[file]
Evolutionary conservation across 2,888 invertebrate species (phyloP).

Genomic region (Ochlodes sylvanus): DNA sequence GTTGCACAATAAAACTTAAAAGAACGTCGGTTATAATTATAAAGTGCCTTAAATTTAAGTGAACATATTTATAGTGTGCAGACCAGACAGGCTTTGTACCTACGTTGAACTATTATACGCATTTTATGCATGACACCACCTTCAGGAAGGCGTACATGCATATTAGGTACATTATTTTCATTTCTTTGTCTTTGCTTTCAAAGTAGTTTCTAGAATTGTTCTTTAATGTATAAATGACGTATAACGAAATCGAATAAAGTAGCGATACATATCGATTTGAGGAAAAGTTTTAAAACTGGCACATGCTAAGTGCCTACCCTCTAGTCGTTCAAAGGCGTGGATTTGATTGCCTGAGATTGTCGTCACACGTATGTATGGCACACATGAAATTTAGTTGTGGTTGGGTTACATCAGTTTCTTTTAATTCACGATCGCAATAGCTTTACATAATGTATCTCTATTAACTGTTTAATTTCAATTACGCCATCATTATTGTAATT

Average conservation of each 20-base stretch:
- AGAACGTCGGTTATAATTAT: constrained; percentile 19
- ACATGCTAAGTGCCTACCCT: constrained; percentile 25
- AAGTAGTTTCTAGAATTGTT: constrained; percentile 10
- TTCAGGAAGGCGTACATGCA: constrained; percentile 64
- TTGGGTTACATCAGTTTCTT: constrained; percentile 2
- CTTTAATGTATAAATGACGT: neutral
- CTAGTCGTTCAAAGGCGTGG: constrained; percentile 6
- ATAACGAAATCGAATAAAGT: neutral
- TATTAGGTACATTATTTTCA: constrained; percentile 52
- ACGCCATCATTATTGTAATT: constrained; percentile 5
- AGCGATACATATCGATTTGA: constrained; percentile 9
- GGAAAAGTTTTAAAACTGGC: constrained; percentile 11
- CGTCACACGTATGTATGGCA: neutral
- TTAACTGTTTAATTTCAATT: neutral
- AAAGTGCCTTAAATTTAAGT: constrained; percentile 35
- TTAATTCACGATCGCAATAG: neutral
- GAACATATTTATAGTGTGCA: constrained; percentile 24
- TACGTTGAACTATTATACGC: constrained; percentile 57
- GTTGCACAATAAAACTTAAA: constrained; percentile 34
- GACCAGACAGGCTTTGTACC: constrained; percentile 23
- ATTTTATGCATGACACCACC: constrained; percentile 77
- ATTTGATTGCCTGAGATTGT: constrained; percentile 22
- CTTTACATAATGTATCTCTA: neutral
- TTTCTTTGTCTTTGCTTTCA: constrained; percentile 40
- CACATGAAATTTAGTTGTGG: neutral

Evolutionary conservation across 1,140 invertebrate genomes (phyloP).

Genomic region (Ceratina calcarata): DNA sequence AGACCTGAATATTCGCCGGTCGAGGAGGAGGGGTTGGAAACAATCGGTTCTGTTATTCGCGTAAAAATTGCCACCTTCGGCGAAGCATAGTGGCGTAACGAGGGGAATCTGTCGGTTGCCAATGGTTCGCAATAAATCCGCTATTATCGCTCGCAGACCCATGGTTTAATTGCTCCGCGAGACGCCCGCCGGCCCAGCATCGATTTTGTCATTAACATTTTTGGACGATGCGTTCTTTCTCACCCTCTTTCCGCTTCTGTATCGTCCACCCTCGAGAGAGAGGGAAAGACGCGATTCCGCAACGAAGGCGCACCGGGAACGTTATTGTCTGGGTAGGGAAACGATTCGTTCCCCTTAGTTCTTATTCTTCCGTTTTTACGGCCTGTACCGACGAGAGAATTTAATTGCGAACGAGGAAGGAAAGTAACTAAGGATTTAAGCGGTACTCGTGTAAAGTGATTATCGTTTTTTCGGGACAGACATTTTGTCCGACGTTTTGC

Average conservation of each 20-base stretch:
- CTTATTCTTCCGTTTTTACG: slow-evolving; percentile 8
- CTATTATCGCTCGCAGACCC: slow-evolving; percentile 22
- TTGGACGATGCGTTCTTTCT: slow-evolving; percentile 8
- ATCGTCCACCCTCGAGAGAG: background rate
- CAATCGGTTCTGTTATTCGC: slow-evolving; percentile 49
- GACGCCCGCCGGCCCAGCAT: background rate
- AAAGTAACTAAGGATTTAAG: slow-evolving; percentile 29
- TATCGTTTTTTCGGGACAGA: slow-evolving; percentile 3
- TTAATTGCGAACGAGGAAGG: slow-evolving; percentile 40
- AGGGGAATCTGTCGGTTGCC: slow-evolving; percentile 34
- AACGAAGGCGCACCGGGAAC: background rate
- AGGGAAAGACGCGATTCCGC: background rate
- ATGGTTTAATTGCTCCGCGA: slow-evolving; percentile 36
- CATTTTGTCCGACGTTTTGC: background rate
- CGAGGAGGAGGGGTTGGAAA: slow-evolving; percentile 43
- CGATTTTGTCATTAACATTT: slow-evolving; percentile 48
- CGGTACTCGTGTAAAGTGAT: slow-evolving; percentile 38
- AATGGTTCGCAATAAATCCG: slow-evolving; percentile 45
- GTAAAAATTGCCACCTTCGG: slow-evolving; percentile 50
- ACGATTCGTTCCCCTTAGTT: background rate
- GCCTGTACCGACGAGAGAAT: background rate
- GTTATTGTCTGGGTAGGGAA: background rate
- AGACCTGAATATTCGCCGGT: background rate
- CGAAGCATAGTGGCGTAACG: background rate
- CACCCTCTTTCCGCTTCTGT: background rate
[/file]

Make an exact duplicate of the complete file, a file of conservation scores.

Evolutionary conservation across 2,888 invertebrate species (phyloP).

Genomic region (Ochlodes sylvanus): DNA sequence GTTGCACAATAAAACTTAAAAGAACGTCGGTTATAATTATAAAGTGCCTTAAATTTAAGTGAACATATTTATAGTGTGCAGACCAGACAGGCTTTGTACCTACGTTGAACTATTATACGCATTTTATGCATGACACCACCTTCAGGAAGGCGTACATGCATATTAGGTACATTATTTTCATTTCTTTGTCTTTGCTTTCAAAGTAGTTTCTAGAATTGTTCTTTAATGTATAAATGACGTATAACGAAATCGAATAAAGTAGCGATACATATCGATTTGAGGAAAAGTTTTAAAACTGGCACATGCTAAGTGCCTACCCTCTAGTCGTTCAAAGGCGTGGATTTGATTGCCTGAGATTGTCGTCACACGTATGTATGGCACACATGAAATTTAGTTGTGGTTGGGTTACATCAGTTTCTTTTAATTCACGATCGCAATAGCTTTACATAATGTATCTCTATTAACTGTTTAATTTCAATTACGCCATCATTATTGTAATT

Average conservation of each 20-base stretch:
- AGAACGTCGGTTATAATTAT: constrained; percentile 19
- ACATGCTAAGTGCCTACCCT: constrained; percentile 25
- AAGTAGTTTCTAGAATTGTT: constrained; percentile 10
- TTCAGGAAGGCGTACATGCA: constrained; percentile 64
- TTGGGTTACATCAGTTTCTT: constrained; percentile 2
- CTTTAATGTATAAATGACGT: neutral
- CTAGTCGTTCAAAGGCGTGG: constrained; percentile 6
- ATAACGAAATCGAATAAAGT: neutral
- TATTAGGTACATTATTTTCA: constrained; percentile 52
- ACGCCATCATTATTGTAATT: constrained; percentile 5
- AGCGATACATATCGATTTGA: constrained; percentile 9
- GGAAAAGTTTTAAAACTGGC: constrained; percentile 11
- CGTCACACGTATGTATGGCA: neutral
- TTAACTGTTTAATTTCAATT: neutral
- AAAGTGCCTTAAATTTAAGT: constrained; percentile 35
- TTAATTCACGATCGCAATAG: neutral
- GAACATATTTATAGTGTGCA: constrained; percentile 24
- TACGTTGAACTATTATACGC: constrained; percentile 57
- GTTGCACAATAAAACTTAAA: constrained; percentile 34
- GACCAGACAGGCTTTGTACC: constrained; percentile 23
- ATTTTATGCATGACACCACC: constrained; percentile 77
- ATTTGATTGCCTGAGATTGT: constrained; percentile 22
- CTTTACATAATGTATCTCTA: neutral
- TTTCTTTGTCTTTGCTTTCA: constrained; percentile 40
- CACATGAAATTTAGTTGTGG: neutral

Evolutionary conservation across 1,140 invertebrate genomes (phyloP).

Genomic region (Ceratina calcarata): DNA sequence AGACCTGAATATTCGCCGGTCGAGGAGGAGGGGTTGGAAACAATCGGTTCTGTTATTCGCGTAAAAATTGCCACCTTCGGCGAAGCATAGTGGCGTAACGAGGGGAATCTGTCGGTTGCCAATGGTTCGCAATAAATCCGCTATTATCGCTCGCAGACCCATGGTTTAATTGCTCCGCGAGACGCCCGCCGGCCCAGCATCGATTTTGTCATTAACATTTTTGGACGATGCGTTCTTTCTCACCCTCTTTCCGCTTCTGTATCGTCCACCCTCGAGAGAGAGGGAAAGACGCGATTCCGCAACGAAGGCGCACCGGGAACGTTATTGTCTGGGTAGGGAAACGATTCGTTCCCCTTAGTTCTTATTCTTCCGTTTTTACGGCCTGTACCGACGAGAGAATTTAATTGCGAACGAGGAAGGAAAGTAACTAAGGATTTAAGCGGTACTCGTGTAAAGTGATTATCGTTTTTTCGGGACAGACATTTTGTCCGACGTTTTGC

Average conservation of each 20-base stretch:
- CTTATTCTTCCGTTTTTACG: slow-evolving; percentile 8
- CTATTATCGCTCGCAGACCC: slow-evolving; percentile 22
- TTGGACGATGCGTTCTTTCT: slow-evolving; percentile 8
- ATCGTCCACCCTCGAGAGAG: background rate
- CAATCGGTTCTGTTATTCGC: slow-evolving; percentile 49
- GACGCCCGCCGGCCCAGCAT: background rate
- AAAGTAACTAAGGATTTAAG: slow-evolving; percentile 29
- TATCGTTTTTTCGGGACAGA: slow-evolving; percentile 3
- TTAATTGCGAACGAGGAAGG: slow-evolving; percentile 40
- AGGGGAATCTGTCGGTTGCC: slow-evolving; percentile 34
- AACGAAGGCGCACCGGGAAC: background rate
- AGGGAAAGACGCGATTCCGC: background rate
- ATGGTTTAATTGCTCCGCGA: slow-evolving; percentile 36
- CATTTTGTCCGACGTTTTGC: background rate
- CGAGGAGGAGGGGTTGGAAA: slow-evolving; percentile 43
- CGATTTTGTCATTAACATTT: slow-evolving; percentile 48
- CGGTACTCGTGTAAAGTGAT: slow-evolving; percentile 38
- AATGGTTCGCAATAAATCCG: slow-evolving; percentile 45
- GTAAAAATTGCCACCTTCGG: slow-evolving; percentile 50
- ACGATTCGTTCCCCTTAGTT: background rate
- GCCTGTACCGACGAGAGAAT: background rate
- GTTATTGTCTGGGTAGGGAA: background rate
- AGACCTGAATATTCGCCGGT: background rate
- CGAAGCATAGTGGCGTAACG: background rate
- CACCCTCTTTCCGCTTCTGT: background rate